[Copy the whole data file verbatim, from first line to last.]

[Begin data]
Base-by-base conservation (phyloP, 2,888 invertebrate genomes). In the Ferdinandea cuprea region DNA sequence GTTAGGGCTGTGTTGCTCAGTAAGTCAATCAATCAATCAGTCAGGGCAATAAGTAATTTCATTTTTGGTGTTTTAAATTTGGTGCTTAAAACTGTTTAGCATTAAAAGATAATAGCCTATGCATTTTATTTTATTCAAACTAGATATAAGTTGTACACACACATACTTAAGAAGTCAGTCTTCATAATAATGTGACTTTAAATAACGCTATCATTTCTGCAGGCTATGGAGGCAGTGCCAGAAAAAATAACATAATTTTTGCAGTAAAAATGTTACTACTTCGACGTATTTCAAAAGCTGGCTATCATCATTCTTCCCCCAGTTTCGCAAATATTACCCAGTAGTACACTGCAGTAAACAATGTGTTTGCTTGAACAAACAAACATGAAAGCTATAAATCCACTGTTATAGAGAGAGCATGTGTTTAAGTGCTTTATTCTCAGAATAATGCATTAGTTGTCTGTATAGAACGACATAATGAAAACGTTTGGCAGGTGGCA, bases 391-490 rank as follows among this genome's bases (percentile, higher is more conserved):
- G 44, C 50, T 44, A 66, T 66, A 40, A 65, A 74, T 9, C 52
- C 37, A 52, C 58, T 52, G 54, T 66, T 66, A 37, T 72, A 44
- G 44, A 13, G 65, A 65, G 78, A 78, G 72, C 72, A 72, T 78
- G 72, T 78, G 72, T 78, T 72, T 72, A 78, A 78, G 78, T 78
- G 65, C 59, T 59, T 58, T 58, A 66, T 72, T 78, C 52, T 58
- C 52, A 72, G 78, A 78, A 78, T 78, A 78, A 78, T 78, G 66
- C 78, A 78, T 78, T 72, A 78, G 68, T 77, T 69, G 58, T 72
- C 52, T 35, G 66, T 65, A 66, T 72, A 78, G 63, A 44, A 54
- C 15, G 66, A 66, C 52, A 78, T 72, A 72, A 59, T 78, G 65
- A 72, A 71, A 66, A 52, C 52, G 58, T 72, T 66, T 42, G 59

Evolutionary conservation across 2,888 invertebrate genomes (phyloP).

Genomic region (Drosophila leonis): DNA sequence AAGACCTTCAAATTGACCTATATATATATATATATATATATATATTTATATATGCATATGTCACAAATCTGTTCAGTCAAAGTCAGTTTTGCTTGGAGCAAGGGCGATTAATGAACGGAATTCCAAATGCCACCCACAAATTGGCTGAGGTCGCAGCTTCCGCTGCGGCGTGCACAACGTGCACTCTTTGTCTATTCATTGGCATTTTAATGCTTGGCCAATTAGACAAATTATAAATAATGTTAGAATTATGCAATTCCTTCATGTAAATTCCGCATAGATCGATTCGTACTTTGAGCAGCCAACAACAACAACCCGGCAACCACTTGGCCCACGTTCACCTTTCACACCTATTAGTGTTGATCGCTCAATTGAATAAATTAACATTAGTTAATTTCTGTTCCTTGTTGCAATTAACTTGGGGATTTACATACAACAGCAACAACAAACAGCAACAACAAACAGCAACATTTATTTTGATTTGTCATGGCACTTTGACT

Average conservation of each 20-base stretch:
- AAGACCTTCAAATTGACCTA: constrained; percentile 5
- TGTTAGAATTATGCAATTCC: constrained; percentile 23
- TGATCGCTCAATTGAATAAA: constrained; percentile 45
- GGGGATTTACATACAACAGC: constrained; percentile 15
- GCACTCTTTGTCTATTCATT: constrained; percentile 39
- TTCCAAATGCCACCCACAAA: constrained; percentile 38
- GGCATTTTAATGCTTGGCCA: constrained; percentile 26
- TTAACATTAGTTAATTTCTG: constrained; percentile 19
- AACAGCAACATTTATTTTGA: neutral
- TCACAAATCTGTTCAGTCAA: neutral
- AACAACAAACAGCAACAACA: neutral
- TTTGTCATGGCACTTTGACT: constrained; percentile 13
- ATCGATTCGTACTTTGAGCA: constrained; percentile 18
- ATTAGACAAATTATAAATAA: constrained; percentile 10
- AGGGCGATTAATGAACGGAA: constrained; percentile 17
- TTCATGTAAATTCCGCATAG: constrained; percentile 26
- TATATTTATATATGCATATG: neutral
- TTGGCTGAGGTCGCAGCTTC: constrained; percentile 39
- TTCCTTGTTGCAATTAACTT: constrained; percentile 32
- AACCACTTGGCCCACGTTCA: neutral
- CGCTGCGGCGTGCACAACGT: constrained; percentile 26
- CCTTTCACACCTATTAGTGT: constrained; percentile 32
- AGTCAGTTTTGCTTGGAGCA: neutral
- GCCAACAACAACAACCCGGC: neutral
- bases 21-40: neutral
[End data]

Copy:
Base-by-base conservation (phyloP, 2,888 invertebrate genomes). In the Ferdinandea cuprea region DNA sequence GTTAGGGCTGTGTTGCTCAGTAAGTCAATCAATCAATCAGTCAGGGCAATAAGTAATTTCATTTTTGGTGTTTTAAATTTGGTGCTTAAAACTGTTTAGCATTAAAAGATAATAGCCTATGCATTTTATTTTATTCAAACTAGATATAAGTTGTACACACACATACTTAAGAAGTCAGTCTTCATAATAATGTGACTTTAAATAACGCTATCATTTCTGCAGGCTATGGAGGCAGTGCCAGAAAAAATAACATAATTTTTGCAGTAAAAATGTTACTACTTCGACGTATTTCAAAAGCTGGCTATCATCATTCTTCCCCCAGTTTCGCAAATATTACCCAGTAGTACACTGCAGTAAACAATGTGTTTGCTTGAACAAACAAACATGAAAGCTATAAATCCACTGTTATAGAGAGAGCATGTGTTTAAGTGCTTTATTCTCAGAATAATGCATTAGTTGTCTGTATAGAACGACATAATGAAAACGTTTGGCAGGTGGCA, bases 391-490 rank as follows among this genome's bases (percentile, higher is more conserved):
- G 44, C 50, T 44, A 66, T 66, A 40, A 65, A 74, T 9, C 52
- C 37, A 52, C 58, T 52, G 54, T 66, T 66, A 37, T 72, A 44
- G 44, A 13, G 65, A 65, G 78, A 78, G 72, C 72, A 72, T 78
- G 72, T 78, G 72, T 78, T 72, T 72, A 78, A 78, G 78, T 78
- G 65, C 59, T 59, T 58, T 58, A 66, T 72, T 78, C 52, T 58
- C 52, A 72, G 78, A 78, A 78, T 78, A 78, A 78, T 78, G 66
- C 78, A 78, T 78, T 72, A 78, G 68, T 77, T 69, G 58, T 72
- C 52, T 35, G 66, T 65, A 66, T 72, A 78, G 63, A 44, A 54
- C 15, G 66, A 66, C 52, A 78, T 72, A 72, A 59, T 78, G 65
- A 72, A 71, A 66, A 52, C 52, G 58, T 72, T 66, T 42, G 59

Evolutionary conservation across 2,888 invertebrate genomes (phyloP).

Genomic region (Drosophila leonis): DNA sequence AAGACCTTCAAATTGACCTATATATATATATATATATATATATATTTATATATGCATATGTCACAAATCTGTTCAGTCAAAGTCAGTTTTGCTTGGAGCAAGGGCGATTAATGAACGGAATTCCAAATGCCACCCACAAATTGGCTGAGGTCGCAGCTTCCGCTGCGGCGTGCACAACGTGCACTCTTTGTCTATTCATTGGCATTTTAATGCTTGGCCAATTAGACAAATTATAAATAATGTTAGAATTATGCAATTCCTTCATGTAAATTCCGCATAGATCGATTCGTACTTTGAGCAGCCAACAACAACAACCCGGCAACCACTTGGCCCACGTTCACCTTTCACACCTATTAGTGTTGATCGCTCAATTGAATAAATTAACATTAGTTAATTTCTGTTCCTTGTTGCAATTAACTTGGGGATTTACATACAACAGCAACAACAAACAGCAACAACAAACAGCAACATTTATTTTGATTTGTCATGGCACTTTGACT

Average conservation of each 20-base stretch:
- AAGACCTTCAAATTGACCTA: constrained; percentile 5
- TGTTAGAATTATGCAATTCC: constrained; percentile 23
- TGATCGCTCAATTGAATAAA: constrained; percentile 45
- GGGGATTTACATACAACAGC: constrained; percentile 15
- GCACTCTTTGTCTATTCATT: constrained; percentile 39
- TTCCAAATGCCACCCACAAA: constrained; percentile 38
- GGCATTTTAATGCTTGGCCA: constrained; percentile 26
- TTAACATTAGTTAATTTCTG: constrained; percentile 19
- AACAGCAACATTTATTTTGA: neutral
- TCACAAATCTGTTCAGTCAA: neutral
- AACAACAAACAGCAACAACA: neutral
- TTTGTCATGGCACTTTGACT: constrained; percentile 13
- ATCGATTCGTACTTTGAGCA: constrained; percentile 18
- ATTAGACAAATTATAAATAA: constrained; percentile 10
- AGGGCGATTAATGAACGGAA: constrained; percentile 17
- TTCATGTAAATTCCGCATAG: constrained; percentile 26
- TATATTTATATATGCATATG: neutral
- TTGGCTGAGGTCGCAGCTTC: constrained; percentile 39
- TTCCTTGTTGCAATTAACTT: constrained; percentile 32
- AACCACTTGGCCCACGTTCA: neutral
- CGCTGCGGCGTGCACAACGT: constrained; percentile 26
- CCTTTCACACCTATTAGTGT: constrained; percentile 32
- AGTCAGTTTTGCTTGGAGCA: neutral
- GCCAACAACAACAACCCGGC: neutral
- bases 21-40: neutral